The local fire station happened to be in the same road as the chemical works, and almost before Dr. Angel had replaced the receiver the engine was being got out, and some of the men were running on their way. Those who were in the building needed no second warning of their peril. They dropped whatever they were doing and ran for their lives. Dr. Angel, however, with the watchman and several others who felt it their duty to remain, rushed for the emergency coils of hose, connecting them to the hydrants. Even as they were doing this, while the fire spread around and above them with increasing rapidity, the firemen had arrived outside and were also running out hose-lines to the water mains in the street.

Explosion followed explosion as they struggled with their task - minor explosions, more in the nature of flare-ups, as batch after batch of unrefined explosive mixture met the heat of the flames; and with each explosion the position became more perilous. Within three minutes of the first alarm the flames had spread to the roof. Two minutes later they were licking the walls of the ground floor and basement. The glare was already lighting up the road, along which some fifty odd people were racing to safety. Leaving his desperate work for a brief instant, Dr. Angel ran to the doorway to see the last of the workers clear of the building. One of his assistant chemists implored him to leave.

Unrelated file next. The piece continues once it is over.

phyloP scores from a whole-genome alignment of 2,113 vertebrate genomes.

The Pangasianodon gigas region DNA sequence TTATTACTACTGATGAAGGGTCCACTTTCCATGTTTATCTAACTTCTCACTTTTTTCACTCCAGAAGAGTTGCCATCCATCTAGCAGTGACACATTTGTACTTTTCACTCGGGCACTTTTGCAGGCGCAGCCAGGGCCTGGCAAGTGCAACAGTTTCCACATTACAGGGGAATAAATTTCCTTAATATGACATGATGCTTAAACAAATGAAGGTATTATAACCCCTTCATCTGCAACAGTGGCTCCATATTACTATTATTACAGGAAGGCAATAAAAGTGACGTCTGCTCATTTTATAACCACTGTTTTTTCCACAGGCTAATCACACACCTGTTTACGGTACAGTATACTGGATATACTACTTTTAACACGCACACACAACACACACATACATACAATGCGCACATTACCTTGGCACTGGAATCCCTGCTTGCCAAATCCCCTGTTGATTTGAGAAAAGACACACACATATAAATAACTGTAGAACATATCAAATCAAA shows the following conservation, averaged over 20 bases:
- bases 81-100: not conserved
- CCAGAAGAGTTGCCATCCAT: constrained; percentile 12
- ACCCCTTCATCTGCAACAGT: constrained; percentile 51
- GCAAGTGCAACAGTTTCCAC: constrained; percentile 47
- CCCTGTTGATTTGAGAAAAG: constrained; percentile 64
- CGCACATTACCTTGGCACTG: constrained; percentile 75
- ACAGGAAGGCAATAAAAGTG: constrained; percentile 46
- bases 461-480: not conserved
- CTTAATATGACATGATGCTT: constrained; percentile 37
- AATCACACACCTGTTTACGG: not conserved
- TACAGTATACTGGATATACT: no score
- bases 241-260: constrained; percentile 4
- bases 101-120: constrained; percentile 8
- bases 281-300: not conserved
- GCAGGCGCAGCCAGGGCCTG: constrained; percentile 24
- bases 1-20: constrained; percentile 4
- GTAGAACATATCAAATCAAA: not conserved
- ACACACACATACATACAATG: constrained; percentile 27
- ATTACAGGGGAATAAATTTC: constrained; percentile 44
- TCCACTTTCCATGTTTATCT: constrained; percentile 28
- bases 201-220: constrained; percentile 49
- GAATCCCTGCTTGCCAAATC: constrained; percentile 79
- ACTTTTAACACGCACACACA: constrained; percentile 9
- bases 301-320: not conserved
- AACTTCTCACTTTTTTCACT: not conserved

"No," replied Dr. Angel. "The firemen are here, and I must go back to help them fight the flames." He remained for an instant, a solitary figure outlined in the terrible red glow, watching while the firemen reached for the water cocks, and then he turned and ran back towards the storerooms, where, as he knew full well, only a terrific and desperate fight could save what was inside. He knew also, as did the firemen who had answered the call so promptly, what to expect if the flames won that last battle. Stored away in the lower rooms were vast quantities of high explosive; and with every second that passed, increasing the temperature, that explosive came nearer and nearer to detonation point. But all efforts were futile. The building was doomed. Only seven and a half minutes after the first alarm the end came. Before the firemen were able to turn on the water, before the last of the workers had run helter-skelter down the road, before even Dr. Angel and his brave assistants had a chance to do a thing, it happened. At 6.51 the chemical works was streaked with red and orange flames. At 6.52 there were no chemical works. With a blinding, crashing roar, and a blaze of vivid, searing fire the entire building vanished.